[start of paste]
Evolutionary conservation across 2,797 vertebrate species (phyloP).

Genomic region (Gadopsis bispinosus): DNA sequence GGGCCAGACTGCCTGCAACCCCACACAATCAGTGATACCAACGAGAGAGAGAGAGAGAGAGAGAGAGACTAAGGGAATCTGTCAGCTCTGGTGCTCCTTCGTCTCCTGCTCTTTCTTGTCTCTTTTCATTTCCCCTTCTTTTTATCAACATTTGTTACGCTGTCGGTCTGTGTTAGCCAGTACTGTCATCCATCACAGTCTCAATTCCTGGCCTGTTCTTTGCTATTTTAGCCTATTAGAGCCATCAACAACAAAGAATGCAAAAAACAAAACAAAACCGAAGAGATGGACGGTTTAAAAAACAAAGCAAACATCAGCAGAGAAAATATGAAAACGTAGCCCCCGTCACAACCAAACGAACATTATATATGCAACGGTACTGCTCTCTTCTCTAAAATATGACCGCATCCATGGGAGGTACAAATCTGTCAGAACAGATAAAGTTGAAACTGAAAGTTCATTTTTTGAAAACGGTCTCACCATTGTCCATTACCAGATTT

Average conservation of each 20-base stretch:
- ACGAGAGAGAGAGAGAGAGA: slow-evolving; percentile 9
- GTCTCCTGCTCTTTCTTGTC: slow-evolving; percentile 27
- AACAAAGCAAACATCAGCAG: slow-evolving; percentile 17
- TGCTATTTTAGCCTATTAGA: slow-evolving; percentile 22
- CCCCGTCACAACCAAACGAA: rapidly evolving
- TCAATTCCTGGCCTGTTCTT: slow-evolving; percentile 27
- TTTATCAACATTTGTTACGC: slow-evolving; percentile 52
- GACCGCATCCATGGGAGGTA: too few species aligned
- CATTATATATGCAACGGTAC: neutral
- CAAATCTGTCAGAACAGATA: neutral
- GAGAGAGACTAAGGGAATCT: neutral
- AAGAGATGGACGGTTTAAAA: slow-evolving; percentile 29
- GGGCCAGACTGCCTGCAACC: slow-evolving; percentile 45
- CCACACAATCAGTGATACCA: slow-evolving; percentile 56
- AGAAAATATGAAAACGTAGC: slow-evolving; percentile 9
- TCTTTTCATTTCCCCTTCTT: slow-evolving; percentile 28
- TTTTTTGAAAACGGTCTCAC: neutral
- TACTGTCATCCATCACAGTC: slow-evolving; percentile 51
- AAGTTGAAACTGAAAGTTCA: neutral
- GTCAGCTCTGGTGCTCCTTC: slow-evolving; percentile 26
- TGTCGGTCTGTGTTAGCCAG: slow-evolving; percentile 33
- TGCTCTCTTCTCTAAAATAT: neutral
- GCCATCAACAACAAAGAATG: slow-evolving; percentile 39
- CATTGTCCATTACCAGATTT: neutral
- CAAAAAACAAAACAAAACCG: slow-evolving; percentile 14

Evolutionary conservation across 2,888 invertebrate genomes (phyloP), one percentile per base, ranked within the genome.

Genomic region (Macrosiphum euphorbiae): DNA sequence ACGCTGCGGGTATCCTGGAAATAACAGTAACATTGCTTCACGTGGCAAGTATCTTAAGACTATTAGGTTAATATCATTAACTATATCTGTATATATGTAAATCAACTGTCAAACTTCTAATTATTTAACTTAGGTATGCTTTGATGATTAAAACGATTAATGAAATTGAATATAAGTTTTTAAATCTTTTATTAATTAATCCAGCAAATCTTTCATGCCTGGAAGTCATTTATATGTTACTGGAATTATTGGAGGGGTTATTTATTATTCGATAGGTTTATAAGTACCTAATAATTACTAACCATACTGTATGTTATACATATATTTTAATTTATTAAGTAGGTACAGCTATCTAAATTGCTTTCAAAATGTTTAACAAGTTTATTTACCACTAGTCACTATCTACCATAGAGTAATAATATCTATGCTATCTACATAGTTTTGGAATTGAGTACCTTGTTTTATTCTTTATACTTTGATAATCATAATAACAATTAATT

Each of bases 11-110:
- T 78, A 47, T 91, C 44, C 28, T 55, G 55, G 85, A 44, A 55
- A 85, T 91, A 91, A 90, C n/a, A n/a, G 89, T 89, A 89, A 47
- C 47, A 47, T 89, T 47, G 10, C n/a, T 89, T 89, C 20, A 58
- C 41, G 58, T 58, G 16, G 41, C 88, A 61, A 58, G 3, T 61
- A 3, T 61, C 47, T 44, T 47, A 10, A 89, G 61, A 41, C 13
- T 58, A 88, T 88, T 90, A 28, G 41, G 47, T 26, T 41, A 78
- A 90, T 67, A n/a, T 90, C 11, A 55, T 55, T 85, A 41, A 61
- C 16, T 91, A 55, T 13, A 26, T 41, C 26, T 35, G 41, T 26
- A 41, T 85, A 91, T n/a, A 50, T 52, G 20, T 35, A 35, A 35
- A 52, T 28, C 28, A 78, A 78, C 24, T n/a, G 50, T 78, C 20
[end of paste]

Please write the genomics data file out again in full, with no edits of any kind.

Evolutionary conservation across 2,797 vertebrate species (phyloP).

Genomic region (Gadopsis bispinosus): DNA sequence GGGCCAGACTGCCTGCAACCCCACACAATCAGTGATACCAACGAGAGAGAGAGAGAGAGAGAGAGAGACTAAGGGAATCTGTCAGCTCTGGTGCTCCTTCGTCTCCTGCTCTTTCTTGTCTCTTTTCATTTCCCCTTCTTTTTATCAACATTTGTTACGCTGTCGGTCTGTGTTAGCCAGTACTGTCATCCATCACAGTCTCAATTCCTGGCCTGTTCTTTGCTATTTTAGCCTATTAGAGCCATCAACAACAAAGAATGCAAAAAACAAAACAAAACCGAAGAGATGGACGGTTTAAAAAACAAAGCAAACATCAGCAGAGAAAATATGAAAACGTAGCCCCCGTCACAACCAAACGAACATTATATATGCAACGGTACTGCTCTCTTCTCTAAAATATGACCGCATCCATGGGAGGTACAAATCTGTCAGAACAGATAAAGTTGAAACTGAAAGTTCATTTTTTGAAAACGGTCTCACCATTGTCCATTACCAGATTT

Average conservation of each 20-base stretch:
- ACGAGAGAGAGAGAGAGAGA: slow-evolving; percentile 9
- GTCTCCTGCTCTTTCTTGTC: slow-evolving; percentile 27
- AACAAAGCAAACATCAGCAG: slow-evolving; percentile 17
- TGCTATTTTAGCCTATTAGA: slow-evolving; percentile 22
- CCCCGTCACAACCAAACGAA: rapidly evolving
- TCAATTCCTGGCCTGTTCTT: slow-evolving; percentile 27
- TTTATCAACATTTGTTACGC: slow-evolving; percentile 52
- GACCGCATCCATGGGAGGTA: too few species aligned
- CATTATATATGCAACGGTAC: neutral
- CAAATCTGTCAGAACAGATA: neutral
- GAGAGAGACTAAGGGAATCT: neutral
- AAGAGATGGACGGTTTAAAA: slow-evolving; percentile 29
- GGGCCAGACTGCCTGCAACC: slow-evolving; percentile 45
- CCACACAATCAGTGATACCA: slow-evolving; percentile 56
- AGAAAATATGAAAACGTAGC: slow-evolving; percentile 9
- TCTTTTCATTTCCCCTTCTT: slow-evolving; percentile 28
- TTTTTTGAAAACGGTCTCAC: neutral
- TACTGTCATCCATCACAGTC: slow-evolving; percentile 51
- AAGTTGAAACTGAAAGTTCA: neutral
- GTCAGCTCTGGTGCTCCTTC: slow-evolving; percentile 26
- TGTCGGTCTGTGTTAGCCAG: slow-evolving; percentile 33
- TGCTCTCTTCTCTAAAATAT: neutral
- GCCATCAACAACAAAGAATG: slow-evolving; percentile 39
- CATTGTCCATTACCAGATTT: neutral
- CAAAAAACAAAACAAAACCG: slow-evolving; percentile 14

Evolutionary conservation across 2,888 invertebrate genomes (phyloP), one percentile per base, ranked within the genome.

Genomic region (Macrosiphum euphorbiae): DNA sequence ACGCTGCGGGTATCCTGGAAATAACAGTAACATTGCTTCACGTGGCAAGTATCTTAAGACTATTAGGTTAATATCATTAACTATATCTGTATATATGTAAATCAACTGTCAAACTTCTAATTATTTAACTTAGGTATGCTTTGATGATTAAAACGATTAATGAAATTGAATATAAGTTTTTAAATCTTTTATTAATTAATCCAGCAAATCTTTCATGCCTGGAAGTCATTTATATGTTACTGGAATTATTGGAGGGGTTATTTATTATTCGATAGGTTTATAAGTACCTAATAATTACTAACCATACTGTATGTTATACATATATTTTAATTTATTAAGTAGGTACAGCTATCTAAATTGCTTTCAAAATGTTTAACAAGTTTATTTACCACTAGTCACTATCTACCATAGAGTAATAATATCTATGCTATCTACATAGTTTTGGAATTGAGTACCTTGTTTTATTCTTTATACTTTGATAATCATAATAACAATTAATT

Each of bases 11-110:
- T 78, A 47, T 91, C 44, C 28, T 55, G 55, G 85, A 44, A 55
- A 85, T 91, A 91, A 90, C n/a, A n/a, G 89, T 89, A 89, A 47
- C 47, A 47, T 89, T 47, G 10, C n/a, T 89, T 89, C 20, A 58
- C 41, G 58, T 58, G 16, G 41, C 88, A 61, A 58, G 3, T 61
- A 3, T 61, C 47, T 44, T 47, A 10, A 89, G 61, A 41, C 13
- T 58, A 88, T 88, T 90, A 28, G 41, G 47, T 26, T 41, A 78
- A 90, T 67, A n/a, T 90, C 11, A 55, T 55, T 85, A 41, A 61
- C 16, T 91, A 55, T 13, A 26, T 41, C 26, T 35, G 41, T 26
- A 41, T 85, A 91, T n/a, A 50, T 52, G 20, T 35, A 35, A 35
- A 52, T 28, C 28, A 78, A 78, C 24, T n/a, G 50, T 78, C 20